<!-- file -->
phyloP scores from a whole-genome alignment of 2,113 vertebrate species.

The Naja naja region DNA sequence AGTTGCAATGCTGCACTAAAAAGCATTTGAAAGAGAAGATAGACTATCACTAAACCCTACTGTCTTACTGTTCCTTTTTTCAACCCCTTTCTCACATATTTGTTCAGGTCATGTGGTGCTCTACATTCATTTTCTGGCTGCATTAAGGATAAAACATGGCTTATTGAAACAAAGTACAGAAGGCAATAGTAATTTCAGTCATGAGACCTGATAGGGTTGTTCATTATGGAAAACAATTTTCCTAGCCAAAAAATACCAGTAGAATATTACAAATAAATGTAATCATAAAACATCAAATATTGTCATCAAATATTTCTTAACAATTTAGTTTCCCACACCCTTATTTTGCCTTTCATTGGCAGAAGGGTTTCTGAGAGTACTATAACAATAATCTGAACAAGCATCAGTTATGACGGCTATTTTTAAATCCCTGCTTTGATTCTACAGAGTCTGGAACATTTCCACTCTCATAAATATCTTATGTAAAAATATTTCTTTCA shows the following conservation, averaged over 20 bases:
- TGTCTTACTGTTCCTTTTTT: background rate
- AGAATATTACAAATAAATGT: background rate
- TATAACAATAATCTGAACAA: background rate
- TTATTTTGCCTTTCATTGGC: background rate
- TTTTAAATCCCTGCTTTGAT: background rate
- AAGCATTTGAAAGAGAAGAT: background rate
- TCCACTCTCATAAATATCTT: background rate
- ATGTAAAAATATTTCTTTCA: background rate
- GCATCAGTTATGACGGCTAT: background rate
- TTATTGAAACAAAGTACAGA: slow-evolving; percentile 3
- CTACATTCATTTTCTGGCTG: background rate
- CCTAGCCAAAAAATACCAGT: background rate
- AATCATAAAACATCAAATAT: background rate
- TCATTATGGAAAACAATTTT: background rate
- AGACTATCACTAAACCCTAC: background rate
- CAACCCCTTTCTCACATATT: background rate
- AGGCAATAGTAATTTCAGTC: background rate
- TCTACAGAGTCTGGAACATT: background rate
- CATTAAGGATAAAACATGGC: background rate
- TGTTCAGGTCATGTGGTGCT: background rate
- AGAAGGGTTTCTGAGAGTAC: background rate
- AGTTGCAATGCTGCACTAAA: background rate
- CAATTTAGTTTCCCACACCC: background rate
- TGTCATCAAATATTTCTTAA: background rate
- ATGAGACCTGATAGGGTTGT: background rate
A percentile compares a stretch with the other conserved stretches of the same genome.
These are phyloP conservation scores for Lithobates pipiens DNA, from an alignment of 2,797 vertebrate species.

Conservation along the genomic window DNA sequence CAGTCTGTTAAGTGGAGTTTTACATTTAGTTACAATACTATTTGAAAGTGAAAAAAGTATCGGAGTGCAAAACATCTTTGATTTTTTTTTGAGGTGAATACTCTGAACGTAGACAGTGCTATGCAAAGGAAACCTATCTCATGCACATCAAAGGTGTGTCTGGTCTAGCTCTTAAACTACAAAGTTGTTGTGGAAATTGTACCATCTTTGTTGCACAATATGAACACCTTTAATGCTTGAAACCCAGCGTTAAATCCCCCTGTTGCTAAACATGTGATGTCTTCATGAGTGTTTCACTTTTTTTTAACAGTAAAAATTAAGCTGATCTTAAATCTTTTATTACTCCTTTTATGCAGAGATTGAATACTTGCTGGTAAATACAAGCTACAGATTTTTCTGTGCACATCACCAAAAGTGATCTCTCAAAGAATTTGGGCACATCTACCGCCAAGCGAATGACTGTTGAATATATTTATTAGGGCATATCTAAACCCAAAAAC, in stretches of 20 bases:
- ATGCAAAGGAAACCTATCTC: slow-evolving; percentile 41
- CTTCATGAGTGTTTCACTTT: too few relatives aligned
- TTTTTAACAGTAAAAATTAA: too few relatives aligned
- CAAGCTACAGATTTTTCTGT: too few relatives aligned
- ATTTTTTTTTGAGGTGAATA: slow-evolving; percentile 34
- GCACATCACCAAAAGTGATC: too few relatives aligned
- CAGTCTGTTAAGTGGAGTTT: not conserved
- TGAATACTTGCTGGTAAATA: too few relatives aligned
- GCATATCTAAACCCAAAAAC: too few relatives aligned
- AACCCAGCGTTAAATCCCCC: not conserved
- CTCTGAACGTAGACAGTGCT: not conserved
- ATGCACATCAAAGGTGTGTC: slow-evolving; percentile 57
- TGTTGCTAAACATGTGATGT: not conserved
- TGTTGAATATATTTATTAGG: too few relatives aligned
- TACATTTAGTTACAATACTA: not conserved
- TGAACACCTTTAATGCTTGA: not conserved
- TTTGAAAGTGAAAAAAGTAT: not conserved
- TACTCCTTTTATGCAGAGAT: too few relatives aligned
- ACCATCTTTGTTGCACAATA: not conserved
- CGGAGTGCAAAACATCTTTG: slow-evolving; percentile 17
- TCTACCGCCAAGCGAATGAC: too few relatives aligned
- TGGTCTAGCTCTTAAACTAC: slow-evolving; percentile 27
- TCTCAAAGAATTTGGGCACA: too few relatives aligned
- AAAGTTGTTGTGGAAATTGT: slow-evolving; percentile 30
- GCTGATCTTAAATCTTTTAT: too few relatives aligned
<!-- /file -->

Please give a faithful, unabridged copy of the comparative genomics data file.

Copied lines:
phyloP scores from a whole-genome alignment of 2,113 vertebrate species.

The Naja naja region DNA sequence AGTTGCAATGCTGCACTAAAAAGCATTTGAAAGAGAAGATAGACTATCACTAAACCCTACTGTCTTACTGTTCCTTTTTTCAACCCCTTTCTCACATATTTGTTCAGGTCATGTGGTGCTCTACATTCATTTTCTGGCTGCATTAAGGATAAAACATGGCTTATTGAAACAAAGTACAGAAGGCAATAGTAATTTCAGTCATGAGACCTGATAGGGTTGTTCATTATGGAAAACAATTTTCCTAGCCAAAAAATACCAGTAGAATATTACAAATAAATGTAATCATAAAACATCAAATATTGTCATCAAATATTTCTTAACAATTTAGTTTCCCACACCCTTATTTTGCCTTTCATTGGCAGAAGGGTTTCTGAGAGTACTATAACAATAATCTGAACAAGCATCAGTTATGACGGCTATTTTTAAATCCCTGCTTTGATTCTACAGAGTCTGGAACATTTCCACTCTCATAAATATCTTATGTAAAAATATTTCTTTCA shows the following conservation, averaged over 20 bases:
- TGTCTTACTGTTCCTTTTTT: background rate
- AGAATATTACAAATAAATGT: background rate
- TATAACAATAATCTGAACAA: background rate
- TTATTTTGCCTTTCATTGGC: background rate
- TTTTAAATCCCTGCTTTGAT: background rate
- AAGCATTTGAAAGAGAAGAT: background rate
- TCCACTCTCATAAATATCTT: background rate
- ATGTAAAAATATTTCTTTCA: background rate
- GCATCAGTTATGACGGCTAT: background rate
- TTATTGAAACAAAGTACAGA: slow-evolving; percentile 3
- CTACATTCATTTTCTGGCTG: background rate
- CCTAGCCAAAAAATACCAGT: background rate
- AATCATAAAACATCAAATAT: background rate
- TCATTATGGAAAACAATTTT: background rate
- AGACTATCACTAAACCCTAC: background rate
- CAACCCCTTTCTCACATATT: background rate
- AGGCAATAGTAATTTCAGTC: background rate
- TCTACAGAGTCTGGAACATT: background rate
- CATTAAGGATAAAACATGGC: background rate
- TGTTCAGGTCATGTGGTGCT: background rate
- AGAAGGGTTTCTGAGAGTAC: background rate
- AGTTGCAATGCTGCACTAAA: background rate
- CAATTTAGTTTCCCACACCC: background rate
- TGTCATCAAATATTTCTTAA: background rate
- ATGAGACCTGATAGGGTTGT: background rate
A percentile compares a stretch with the other conserved stretches of the same genome.
These are phyloP conservation scores for Lithobates pipiens DNA, from an alignment of 2,797 vertebrate species.

Conservation along the genomic window DNA sequence CAGTCTGTTAAGTGGAGTTTTACATTTAGTTACAATACTATTTGAAAGTGAAAAAAGTATCGGAGTGCAAAACATCTTTGATTTTTTTTTGAGGTGAATACTCTGAACGTAGACAGTGCTATGCAAAGGAAACCTATCTCATGCACATCAAAGGTGTGTCTGGTCTAGCTCTTAAACTACAAAGTTGTTGTGGAAATTGTACCATCTTTGTTGCACAATATGAACACCTTTAATGCTTGAAACCCAGCGTTAAATCCCCCTGTTGCTAAACATGTGATGTCTTCATGAGTGTTTCACTTTTTTTTAACAGTAAAAATTAAGCTGATCTTAAATCTTTTATTACTCCTTTTATGCAGAGATTGAATACTTGCTGGTAAATACAAGCTACAGATTTTTCTGTGCACATCACCAAAAGTGATCTCTCAAAGAATTTGGGCACATCTACCGCCAAGCGAATGACTGTTGAATATATTTATTAGGGCATATCTAAACCCAAAAAC, in stretches of 20 bases:
- ATGCAAAGGAAACCTATCTC: slow-evolving; percentile 41
- CTTCATGAGTGTTTCACTTT: too few relatives aligned
- TTTTTAACAGTAAAAATTAA: too few relatives aligned
- CAAGCTACAGATTTTTCTGT: too few relatives aligned
- ATTTTTTTTTGAGGTGAATA: slow-evolving; percentile 34
- GCACATCACCAAAAGTGATC: too few relatives aligned
- CAGTCTGTTAAGTGGAGTTT: not conserved
- TGAATACTTGCTGGTAAATA: too few relatives aligned
- GCATATCTAAACCCAAAAAC: too few relatives aligned
- AACCCAGCGTTAAATCCCCC: not conserved
- CTCTGAACGTAGACAGTGCT: not conserved
- ATGCACATCAAAGGTGTGTC: slow-evolving; percentile 57
- TGTTGCTAAACATGTGATGT: not conserved
- TGTTGAATATATTTATTAGG: too few relatives aligned
- TACATTTAGTTACAATACTA: not conserved
- TGAACACCTTTAATGCTTGA: not conserved
- TTTGAAAGTGAAAAAAGTAT: not conserved
- TACTCCTTTTATGCAGAGAT: too few relatives aligned
- ACCATCTTTGTTGCACAATA: not conserved
- CGGAGTGCAAAACATCTTTG: slow-evolving; percentile 17
- TCTACCGCCAAGCGAATGAC: too few relatives aligned
- TGGTCTAGCTCTTAAACTAC: slow-evolving; percentile 27
- TCTCAAAGAATTTGGGCACA: too few relatives aligned
- AAAGTTGTTGTGGAAATTGT: slow-evolving; percentile 30
- GCTGATCTTAAATCTTTTAT: too few relatives aligned